Egeland, the overall humanitarian aid coordinator for the United Nations, said the risks faced by the world body’s 11,000 relief workers in Darfur could soon be too great.
“The level of violence has been escalating again sharply,” he told reporters.
Renewed fighting is undermining a ceasefire between government and rebel movements which was agreed in April 2004 and which had largely held despite sporadic attacks.
“If it continues to be so dangerous to do humanitarian work, we may not be able to sustain our operations for 2.5 million people,” Egeland said.
“It could end tomorrow. It’s as serious as that.”
“We want to stay as long as we can. As we speak we have had to suspend action in many areas. Tens of thousands of people will not get any assistance because it’s too dangerous and it could grow exponentially.”
Egeland said the international community should ponder past failures, notably during the break up of Yugoslavia in the 1990s, when Muslims were massacred by Serb forces in areas purportedly protected by the UN and aid workers’ operations were hampered by violence.
“Is it a repeat of the safe areas of Bosnia all over again? We keep people alive, we give them food, we give them medicine but we don’t protect them and our own staff,” he said.
“So something has to happen. We need to have the same kind of pressure on the parties as we had (in 2004), when world leaders really put their thumb on the government of Khartoum and the guerrilla groups. I don’t think they feel the same kind of pressure.”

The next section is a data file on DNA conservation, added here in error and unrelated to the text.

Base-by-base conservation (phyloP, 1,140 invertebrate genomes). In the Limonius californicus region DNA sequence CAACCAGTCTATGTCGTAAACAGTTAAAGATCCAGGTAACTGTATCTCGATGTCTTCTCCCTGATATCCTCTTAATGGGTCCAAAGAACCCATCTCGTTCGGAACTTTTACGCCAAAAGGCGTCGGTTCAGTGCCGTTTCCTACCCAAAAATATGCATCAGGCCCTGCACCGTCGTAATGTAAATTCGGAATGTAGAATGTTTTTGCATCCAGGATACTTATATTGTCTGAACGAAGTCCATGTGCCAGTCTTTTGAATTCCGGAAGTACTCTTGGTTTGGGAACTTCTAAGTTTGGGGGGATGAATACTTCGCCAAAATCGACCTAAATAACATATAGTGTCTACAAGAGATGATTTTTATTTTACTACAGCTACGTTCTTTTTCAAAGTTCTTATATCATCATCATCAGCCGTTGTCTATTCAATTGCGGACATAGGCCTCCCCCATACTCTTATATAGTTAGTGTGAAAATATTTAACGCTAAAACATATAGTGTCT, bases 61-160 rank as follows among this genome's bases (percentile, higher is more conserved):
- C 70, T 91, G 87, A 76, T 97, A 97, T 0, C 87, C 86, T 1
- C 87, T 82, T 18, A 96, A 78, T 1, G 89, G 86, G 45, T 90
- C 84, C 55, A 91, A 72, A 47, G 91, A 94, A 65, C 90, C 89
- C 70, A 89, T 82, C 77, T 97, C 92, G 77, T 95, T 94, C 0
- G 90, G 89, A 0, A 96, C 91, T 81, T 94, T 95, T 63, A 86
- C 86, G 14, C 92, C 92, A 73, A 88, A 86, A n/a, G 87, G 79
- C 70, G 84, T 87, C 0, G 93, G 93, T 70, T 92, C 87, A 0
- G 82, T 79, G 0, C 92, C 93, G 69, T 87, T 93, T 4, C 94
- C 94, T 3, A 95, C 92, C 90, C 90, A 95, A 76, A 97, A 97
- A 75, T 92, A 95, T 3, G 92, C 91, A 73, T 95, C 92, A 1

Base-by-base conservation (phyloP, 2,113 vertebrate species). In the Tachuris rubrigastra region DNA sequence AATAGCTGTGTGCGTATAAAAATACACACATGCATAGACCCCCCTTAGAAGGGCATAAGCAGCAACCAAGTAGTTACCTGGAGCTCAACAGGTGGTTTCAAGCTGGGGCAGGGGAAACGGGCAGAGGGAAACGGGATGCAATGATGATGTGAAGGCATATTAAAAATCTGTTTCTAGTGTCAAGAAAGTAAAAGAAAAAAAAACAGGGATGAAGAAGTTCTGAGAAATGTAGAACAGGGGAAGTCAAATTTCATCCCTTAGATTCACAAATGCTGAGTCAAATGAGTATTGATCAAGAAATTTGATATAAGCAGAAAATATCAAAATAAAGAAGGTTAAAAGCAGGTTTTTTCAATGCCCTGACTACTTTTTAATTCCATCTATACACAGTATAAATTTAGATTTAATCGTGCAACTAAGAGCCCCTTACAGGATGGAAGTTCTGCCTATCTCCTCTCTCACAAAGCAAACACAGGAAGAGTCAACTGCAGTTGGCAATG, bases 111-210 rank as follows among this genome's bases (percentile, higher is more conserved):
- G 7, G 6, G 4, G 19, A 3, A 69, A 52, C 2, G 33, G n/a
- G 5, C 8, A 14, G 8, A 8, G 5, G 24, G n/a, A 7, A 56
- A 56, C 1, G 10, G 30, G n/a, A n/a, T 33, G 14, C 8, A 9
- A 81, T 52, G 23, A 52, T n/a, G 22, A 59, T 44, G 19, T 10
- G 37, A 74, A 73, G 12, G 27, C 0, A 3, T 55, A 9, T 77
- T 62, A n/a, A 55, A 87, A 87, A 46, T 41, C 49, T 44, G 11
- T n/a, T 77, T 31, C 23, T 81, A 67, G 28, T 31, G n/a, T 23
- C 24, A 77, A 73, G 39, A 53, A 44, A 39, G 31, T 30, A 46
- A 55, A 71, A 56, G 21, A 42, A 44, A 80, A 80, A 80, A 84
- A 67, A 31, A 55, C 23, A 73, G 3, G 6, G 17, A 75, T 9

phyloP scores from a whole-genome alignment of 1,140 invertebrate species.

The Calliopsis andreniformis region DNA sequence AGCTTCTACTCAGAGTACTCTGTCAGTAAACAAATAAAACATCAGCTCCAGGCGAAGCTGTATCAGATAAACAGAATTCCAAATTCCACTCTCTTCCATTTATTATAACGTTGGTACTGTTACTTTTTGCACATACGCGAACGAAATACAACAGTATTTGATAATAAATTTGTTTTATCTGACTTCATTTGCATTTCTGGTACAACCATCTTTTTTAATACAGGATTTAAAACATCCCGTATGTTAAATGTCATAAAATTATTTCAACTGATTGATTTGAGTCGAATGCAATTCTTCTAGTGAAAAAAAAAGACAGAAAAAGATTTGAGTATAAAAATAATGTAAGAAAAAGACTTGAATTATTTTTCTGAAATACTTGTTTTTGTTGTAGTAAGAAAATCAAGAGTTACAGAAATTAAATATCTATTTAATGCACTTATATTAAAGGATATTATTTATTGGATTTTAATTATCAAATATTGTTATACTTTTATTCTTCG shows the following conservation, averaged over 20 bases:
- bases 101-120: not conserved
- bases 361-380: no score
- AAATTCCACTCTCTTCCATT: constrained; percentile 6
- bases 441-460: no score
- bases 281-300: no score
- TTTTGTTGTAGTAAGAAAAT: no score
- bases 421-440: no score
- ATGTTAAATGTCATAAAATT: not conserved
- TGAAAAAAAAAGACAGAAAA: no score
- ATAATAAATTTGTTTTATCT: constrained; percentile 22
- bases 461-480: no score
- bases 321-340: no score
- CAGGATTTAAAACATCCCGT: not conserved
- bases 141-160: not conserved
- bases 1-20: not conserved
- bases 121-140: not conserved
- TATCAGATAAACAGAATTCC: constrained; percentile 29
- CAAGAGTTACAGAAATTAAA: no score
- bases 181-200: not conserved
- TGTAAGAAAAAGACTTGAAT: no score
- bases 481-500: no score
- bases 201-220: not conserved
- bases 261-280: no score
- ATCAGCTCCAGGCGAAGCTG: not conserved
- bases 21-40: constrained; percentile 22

Last year, the UN Security Council threatened sanctions against the Sudanese government unless it disarmed the Janjaweed, and also called on the rebels to stop fighting.
Egeland said he hoped that all sides in the conflict will ”behave responsibly and not be utterly irresponsible as they are today.”
Egeland called for a force with “three times the strength they have today.”
“There are now in excess of 5,000 troops, which is better than they were last year, but it’s still incredibly behind what it should be,” he said.
“I still cannot believe how a hundred world leaders can say the biggest priority on earth is to get a large AU force in place and then, years after the crisis started, we still have a very inadequate force in place.”